Rapid identification by surface-enhanced Raman spectroscopy of cancer cells at low concentrations flowing in a microfluidic channel

Reliable identification and collection of cells from bodily fluids is of growing interest for monitoring patient response to therapy and for early detection of disease or its recurrence. We describe a detection platform that combines microfluidics with surface-enhanced Raman spectroscopy (SERS) for the identification of individual mammalian cells continuously flowing in a microfluidics channel. A mixture of cancerous and noncancerous prostate cells was incubated with SERS biotags (SBTs) developed and synthesized by us, then injected into a flow-focused microfluidic channel, which forces the cells into a single file. The spectrally rich SBTs are based on a silver nanoparticle dimer core labeled with a Raman-active small reporter molecule paired with an affinity biomolecule, providing a unique barcode whose presence in a composite SERS spectrum can be deconvoluted. Individual cancer cells passing through the focused laser beam were correctly identified among a proportionally larger number of other cells by their Raman signatures. We examine two deconvolution strategies: principal component analysis and classical least-squares. The deconvolution strategies are used to unmix the overall spectrum to determine the relative contributions between two SBT barcodes, where one SBT barcode indicates neuropilin-1 overexpression, while a second SBT barcode is more universal and indicates unspecific binding to a cell’s membrane. Highly reliable results were obtained for all of the cell mixture ratios tested, the lowest being 1 in 100 cells.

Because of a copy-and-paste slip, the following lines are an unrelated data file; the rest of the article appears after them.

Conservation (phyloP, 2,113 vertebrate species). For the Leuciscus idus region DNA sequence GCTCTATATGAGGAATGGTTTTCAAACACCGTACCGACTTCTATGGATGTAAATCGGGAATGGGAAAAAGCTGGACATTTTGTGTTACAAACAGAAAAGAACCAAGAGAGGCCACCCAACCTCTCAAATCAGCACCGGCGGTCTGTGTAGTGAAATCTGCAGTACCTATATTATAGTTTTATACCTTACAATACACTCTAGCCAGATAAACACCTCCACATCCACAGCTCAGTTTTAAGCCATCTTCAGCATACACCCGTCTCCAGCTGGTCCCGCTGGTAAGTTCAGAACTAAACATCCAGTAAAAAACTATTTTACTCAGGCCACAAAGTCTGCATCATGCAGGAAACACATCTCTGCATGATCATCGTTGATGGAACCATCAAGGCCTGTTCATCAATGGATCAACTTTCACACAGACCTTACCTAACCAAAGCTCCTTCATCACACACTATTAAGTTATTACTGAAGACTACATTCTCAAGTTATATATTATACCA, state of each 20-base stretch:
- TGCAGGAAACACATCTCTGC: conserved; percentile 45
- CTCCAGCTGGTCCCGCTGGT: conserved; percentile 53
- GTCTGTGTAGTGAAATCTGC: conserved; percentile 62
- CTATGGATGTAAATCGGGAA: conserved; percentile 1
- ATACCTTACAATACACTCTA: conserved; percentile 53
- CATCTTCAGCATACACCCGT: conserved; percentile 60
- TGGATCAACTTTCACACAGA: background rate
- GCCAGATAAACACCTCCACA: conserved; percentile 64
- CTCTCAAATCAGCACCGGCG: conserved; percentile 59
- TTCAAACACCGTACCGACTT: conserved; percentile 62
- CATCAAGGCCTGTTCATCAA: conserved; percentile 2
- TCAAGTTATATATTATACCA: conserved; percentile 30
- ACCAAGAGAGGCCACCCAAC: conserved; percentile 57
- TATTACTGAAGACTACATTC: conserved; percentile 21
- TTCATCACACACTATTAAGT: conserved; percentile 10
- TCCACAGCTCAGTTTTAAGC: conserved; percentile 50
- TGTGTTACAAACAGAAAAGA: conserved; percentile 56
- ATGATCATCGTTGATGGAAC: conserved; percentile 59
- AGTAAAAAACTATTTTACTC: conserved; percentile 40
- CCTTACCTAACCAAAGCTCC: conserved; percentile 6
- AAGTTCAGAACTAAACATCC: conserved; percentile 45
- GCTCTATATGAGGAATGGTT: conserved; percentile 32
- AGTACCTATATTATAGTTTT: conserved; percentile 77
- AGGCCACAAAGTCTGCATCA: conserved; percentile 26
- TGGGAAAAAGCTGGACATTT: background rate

A. Pallaoro, M. R. Hoonejani, G. B. Braun, C. D. Meinhart, and M. Moskovits
ACS Nano
Volume: 9
Number: 4
Pages: 4328–4336
Date: March, 2015
ICB Affiliated Authors: Carl D Meinhart, Martin Moskovits